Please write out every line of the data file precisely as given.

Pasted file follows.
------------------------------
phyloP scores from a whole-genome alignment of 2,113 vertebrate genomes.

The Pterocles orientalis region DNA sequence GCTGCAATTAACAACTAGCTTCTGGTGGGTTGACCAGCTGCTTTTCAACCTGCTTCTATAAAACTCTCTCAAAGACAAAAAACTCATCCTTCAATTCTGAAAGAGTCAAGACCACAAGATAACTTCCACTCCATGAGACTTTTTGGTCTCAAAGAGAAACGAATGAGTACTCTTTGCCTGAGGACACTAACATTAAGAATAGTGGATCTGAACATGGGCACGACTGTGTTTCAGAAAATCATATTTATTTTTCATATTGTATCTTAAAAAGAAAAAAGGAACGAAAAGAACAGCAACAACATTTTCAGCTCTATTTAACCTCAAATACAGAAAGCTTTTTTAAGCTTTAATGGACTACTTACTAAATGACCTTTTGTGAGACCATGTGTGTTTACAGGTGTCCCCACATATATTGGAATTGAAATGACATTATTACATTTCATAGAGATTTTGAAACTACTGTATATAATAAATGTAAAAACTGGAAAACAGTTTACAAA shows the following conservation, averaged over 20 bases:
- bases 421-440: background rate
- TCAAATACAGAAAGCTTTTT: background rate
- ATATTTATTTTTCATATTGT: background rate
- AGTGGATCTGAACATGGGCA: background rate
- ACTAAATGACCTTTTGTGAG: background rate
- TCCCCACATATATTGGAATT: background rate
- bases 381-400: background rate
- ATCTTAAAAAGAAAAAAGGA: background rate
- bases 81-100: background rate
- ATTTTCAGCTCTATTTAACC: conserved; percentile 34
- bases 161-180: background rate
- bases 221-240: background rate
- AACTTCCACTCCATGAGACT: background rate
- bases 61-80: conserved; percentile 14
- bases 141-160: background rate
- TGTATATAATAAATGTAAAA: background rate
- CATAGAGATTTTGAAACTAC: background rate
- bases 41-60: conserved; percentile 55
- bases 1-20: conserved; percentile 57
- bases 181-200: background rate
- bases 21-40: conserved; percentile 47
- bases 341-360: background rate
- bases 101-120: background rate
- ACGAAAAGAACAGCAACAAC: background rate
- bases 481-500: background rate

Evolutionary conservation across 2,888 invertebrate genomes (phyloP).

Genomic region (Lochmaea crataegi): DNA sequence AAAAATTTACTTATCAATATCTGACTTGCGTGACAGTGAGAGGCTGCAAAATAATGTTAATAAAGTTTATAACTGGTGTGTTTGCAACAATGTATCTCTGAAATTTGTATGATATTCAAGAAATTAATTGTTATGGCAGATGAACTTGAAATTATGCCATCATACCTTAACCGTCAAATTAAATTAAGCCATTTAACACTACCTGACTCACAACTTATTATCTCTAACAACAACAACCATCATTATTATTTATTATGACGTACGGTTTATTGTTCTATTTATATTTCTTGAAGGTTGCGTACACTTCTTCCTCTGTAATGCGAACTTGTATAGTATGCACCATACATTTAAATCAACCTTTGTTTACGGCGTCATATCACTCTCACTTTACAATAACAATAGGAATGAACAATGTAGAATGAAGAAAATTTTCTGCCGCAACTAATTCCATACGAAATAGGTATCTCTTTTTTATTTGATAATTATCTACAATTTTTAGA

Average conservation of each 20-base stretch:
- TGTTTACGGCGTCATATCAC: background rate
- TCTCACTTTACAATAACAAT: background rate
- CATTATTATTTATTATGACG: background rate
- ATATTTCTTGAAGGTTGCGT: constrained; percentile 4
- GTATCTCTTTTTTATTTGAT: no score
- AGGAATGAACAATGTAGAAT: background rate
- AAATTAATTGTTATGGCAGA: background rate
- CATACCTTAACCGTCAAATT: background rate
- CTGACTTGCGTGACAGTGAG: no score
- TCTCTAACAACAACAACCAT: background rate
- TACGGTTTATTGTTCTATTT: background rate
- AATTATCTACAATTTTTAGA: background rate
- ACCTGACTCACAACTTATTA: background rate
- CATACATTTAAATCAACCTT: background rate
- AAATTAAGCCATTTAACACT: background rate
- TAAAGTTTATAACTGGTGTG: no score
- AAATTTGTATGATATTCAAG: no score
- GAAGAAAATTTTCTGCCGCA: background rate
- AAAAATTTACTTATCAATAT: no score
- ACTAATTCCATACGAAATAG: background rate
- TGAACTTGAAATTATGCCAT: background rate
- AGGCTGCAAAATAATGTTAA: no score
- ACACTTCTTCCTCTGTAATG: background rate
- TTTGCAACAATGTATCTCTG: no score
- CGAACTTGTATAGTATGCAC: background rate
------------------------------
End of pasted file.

phyloP scores from a whole-genome alignment of 2,113 vertebrate genomes.

The Pterocles orientalis region DNA sequence GCTGCAATTAACAACTAGCTTCTGGTGGGTTGACCAGCTGCTTTTCAACCTGCTTCTATAAAACTCTCTCAAAGACAAAAAACTCATCCTTCAATTCTGAAAGAGTCAAGACCACAAGATAACTTCCACTCCATGAGACTTTTTGGTCTCAAAGAGAAACGAATGAGTACTCTTTGCCTGAGGACACTAACATTAAGAATAGTGGATCTGAACATGGGCACGACTGTGTTTCAGAAAATCATATTTATTTTTCATATTGTATCTTAAAAAGAAAAAAGGAACGAAAAGAACAGCAACAACATTTTCAGCTCTATTTAACCTCAAATACAGAAAGCTTTTTTAAGCTTTAATGGACTACTTACTAAATGACCTTTTGTGAGACCATGTGTGTTTACAGGTGTCCCCACATATATTGGAATTGAAATGACATTATTACATTTCATAGAGATTTTGAAACTACTGTATATAATAAATGTAAAAACTGGAAAACAGTTTACAAA shows the following conservation, averaged over 20 bases:
- bases 421-440: background rate
- TCAAATACAGAAAGCTTTTT: background rate
- ATATTTATTTTTCATATTGT: background rate
- AGTGGATCTGAACATGGGCA: background rate
- ACTAAATGACCTTTTGTGAG: background rate
- TCCCCACATATATTGGAATT: background rate
- bases 381-400: background rate
- ATCTTAAAAAGAAAAAAGGA: background rate
- bases 81-100: background rate
- ATTTTCAGCTCTATTTAACC: conserved; percentile 34
- bases 161-180: background rate
- bases 221-240: background rate
- AACTTCCACTCCATGAGACT: background rate
- bases 61-80: conserved; percentile 14
- bases 141-160: background rate
- TGTATATAATAAATGTAAAA: background rate
- CATAGAGATTTTGAAACTAC: background rate
- bases 41-60: conserved; percentile 55
- bases 1-20: conserved; percentile 57
- bases 181-200: background rate
- bases 21-40: conserved; percentile 47
- bases 341-360: background rate
- bases 101-120: background rate
- ACGAAAAGAACAGCAACAAC: background rate
- bases 481-500: background rate

Evolutionary conservation across 2,888 invertebrate genomes (phyloP).

Genomic region (Lochmaea crataegi): DNA sequence AAAAATTTACTTATCAATATCTGACTTGCGTGACAGTGAGAGGCTGCAAAATAATGTTAATAAAGTTTATAACTGGTGTGTTTGCAACAATGTATCTCTGAAATTTGTATGATATTCAAGAAATTAATTGTTATGGCAGATGAACTTGAAATTATGCCATCATACCTTAACCGTCAAATTAAATTAAGCCATTTAACACTACCTGACTCACAACTTATTATCTCTAACAACAACAACCATCATTATTATTTATTATGACGTACGGTTTATTGTTCTATTTATATTTCTTGAAGGTTGCGTACACTTCTTCCTCTGTAATGCGAACTTGTATAGTATGCACCATACATTTAAATCAACCTTTGTTTACGGCGTCATATCACTCTCACTTTACAATAACAATAGGAATGAACAATGTAGAATGAAGAAAATTTTCTGCCGCAACTAATTCCATACGAAATAGGTATCTCTTTTTTATTTGATAATTATCTACAATTTTTAGA

Average conservation of each 20-base stretch:
- TGTTTACGGCGTCATATCAC: background rate
- TCTCACTTTACAATAACAAT: background rate
- CATTATTATTTATTATGACG: background rate
- ATATTTCTTGAAGGTTGCGT: constrained; percentile 4
- GTATCTCTTTTTTATTTGAT: no score
- AGGAATGAACAATGTAGAAT: background rate
- AAATTAATTGTTATGGCAGA: background rate
- CATACCTTAACCGTCAAATT: background rate
- CTGACTTGCGTGACAGTGAG: no score
- TCTCTAACAACAACAACCAT: background rate
- TACGGTTTATTGTTCTATTT: background rate
- AATTATCTACAATTTTTAGA: background rate
- ACCTGACTCACAACTTATTA: background rate
- CATACATTTAAATCAACCTT: background rate
- AAATTAAGCCATTTAACACT: background rate
- TAAAGTTTATAACTGGTGTG: no score
- AAATTTGTATGATATTCAAG: no score
- GAAGAAAATTTTCTGCCGCA: background rate
- AAAAATTTACTTATCAATAT: no score
- ACTAATTCCATACGAAATAG: background rate
- TGAACTTGAAATTATGCCAT: background rate
- AGGCTGCAAAATAATGTTAA: no score
- ACACTTCTTCCTCTGTAATG: background rate
- TTTGCAACAATGTATCTCTG: no score
- CGAACTTGTATAGTATGCAC: background rate